Here’s the defining image of Spring Breakers, the latest teenage fever dream from professional provocateur Harmony Korine: a young woman brandishing a gun while wearing nothing but a Day-Glo bikini, high tops, and a pink ski mask. Or maybe it’s James Franco as Alien, a rapper/drug dealer with gleaming silver grills and a panoply of chest tattoos, plinking Britney Spears ballads on a poolside piano. As a film that feels reverse-engineered to get us to these specific moments, it’s easy to dismiss as a gonzo travelogue calibrated for maximum shock value, glamorizing the reckless hedonism that it ostensibly intends to critique. They have a name for that kind of movie: exploitation.

Simple exploitation, however, isn’t supposed to be as lyrical as Spring Breakers. Projecting a vision that’s nightmarish and exuberant and gaudy and brilliant all at once, Korine examines the bacchanalian rites of university students from the perspective of three rowdy co-eds – Candy (Vanessa Hudgens), Brit (Ashley Benson), and Cotty (Rachel Korine, his real-life spouse) – who acquire their travel funds by brazenly robbing a diner in their college town. They’re joined by their naive Christian friend Faith (Selena Gomez), who accompanies them to Florida on the wishful premise that the change of scenery will rekindle their sisterhood and spark some personal epiphanies.

The atmosphere of unfettered exhibitionism in the sun, surf, and seedy motels of St. Petersburg makes an obvious backdrop for a cautionary tale of a “good girl gone bad,” but Korine upends expectations and presents a story about bad girls becoming worse. Guiding them in their downward spiral is the aforementioned Alien, who bails the foursome out of jail after they’re busted at a cocaine party. Once Faith – the lone character with anything resembling a moral compass – decides to escape on the first bus back home, Spring Breakers shifts gears completely as the remaining girls embrace Alien as their slimy spirit guide. (“I’m livin’ the American Dream!” he bellows as he shows off his vast collection of automatic weapons and expensive fragrances.)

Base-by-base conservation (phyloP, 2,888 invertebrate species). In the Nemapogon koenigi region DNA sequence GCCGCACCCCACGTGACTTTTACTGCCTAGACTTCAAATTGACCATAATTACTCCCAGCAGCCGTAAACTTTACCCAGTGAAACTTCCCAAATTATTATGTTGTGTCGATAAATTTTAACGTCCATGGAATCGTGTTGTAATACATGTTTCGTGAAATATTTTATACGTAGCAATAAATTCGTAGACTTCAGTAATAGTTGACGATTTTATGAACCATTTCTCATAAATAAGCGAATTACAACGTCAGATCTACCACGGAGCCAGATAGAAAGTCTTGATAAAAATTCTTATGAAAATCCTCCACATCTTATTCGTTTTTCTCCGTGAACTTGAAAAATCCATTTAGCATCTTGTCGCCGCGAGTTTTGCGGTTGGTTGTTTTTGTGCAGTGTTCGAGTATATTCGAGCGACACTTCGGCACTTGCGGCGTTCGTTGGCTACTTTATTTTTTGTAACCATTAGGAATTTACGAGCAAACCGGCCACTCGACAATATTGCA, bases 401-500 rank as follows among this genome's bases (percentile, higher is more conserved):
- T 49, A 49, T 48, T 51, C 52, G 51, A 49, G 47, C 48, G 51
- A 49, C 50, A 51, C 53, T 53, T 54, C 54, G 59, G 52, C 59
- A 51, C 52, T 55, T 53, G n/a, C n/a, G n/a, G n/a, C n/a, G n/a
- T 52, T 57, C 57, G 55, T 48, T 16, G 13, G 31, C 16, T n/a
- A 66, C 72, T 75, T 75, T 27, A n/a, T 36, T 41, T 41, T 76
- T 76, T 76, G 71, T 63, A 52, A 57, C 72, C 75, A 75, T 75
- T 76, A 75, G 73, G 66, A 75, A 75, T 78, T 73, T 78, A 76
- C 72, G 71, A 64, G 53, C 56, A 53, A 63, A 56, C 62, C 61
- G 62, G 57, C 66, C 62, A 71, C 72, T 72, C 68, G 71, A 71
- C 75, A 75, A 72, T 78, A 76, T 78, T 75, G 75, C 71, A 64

The abruptly sinister turn of events – which builds to a typical action climax vis-a-vis an intense gang war with Alien’s mentor-turned-nemesis (Gucci Mane) – takes some of the satirical bite out of this ode to curdled narcissism. Still, Spring Breakers is unquestionably at its best when Korine and his cast are going for broke. It’s exhilarating to watch them toe the line between sheer genius and pure camp, from Franco’s dead-on caricature of a white trash hoodrat who could be the younger cousin of Matthew McConaughey’s character in Magic Mike, to Korine shooting the beachfront tourist traps and grubby urban sprawl of the Tampa Bay area in the intimate, ethereal style of his idol, Terrence Malick.

It’s difficult to tell exactly what to take seriously amid the sparse dialogue, chaotic visuals, and hypnotic score from Cliff Martinez and Skrillex, but looking for a deeper message defeats the purpose of the film. (Alien’s plaintive, oft-repeated whispering of “Spring break…spring break forever…” is as close as it gets to a thematic statement.) Like spring break itself, Spring Breakers is a libertine vacation from intellectual responsibility, though not without the hangover that reminds us of the dark self-delusion necessary to keep the party going at any price.

“Spring Breakers” opens in New York and Los Angeles this weekend, and expands to more cities on March 22.

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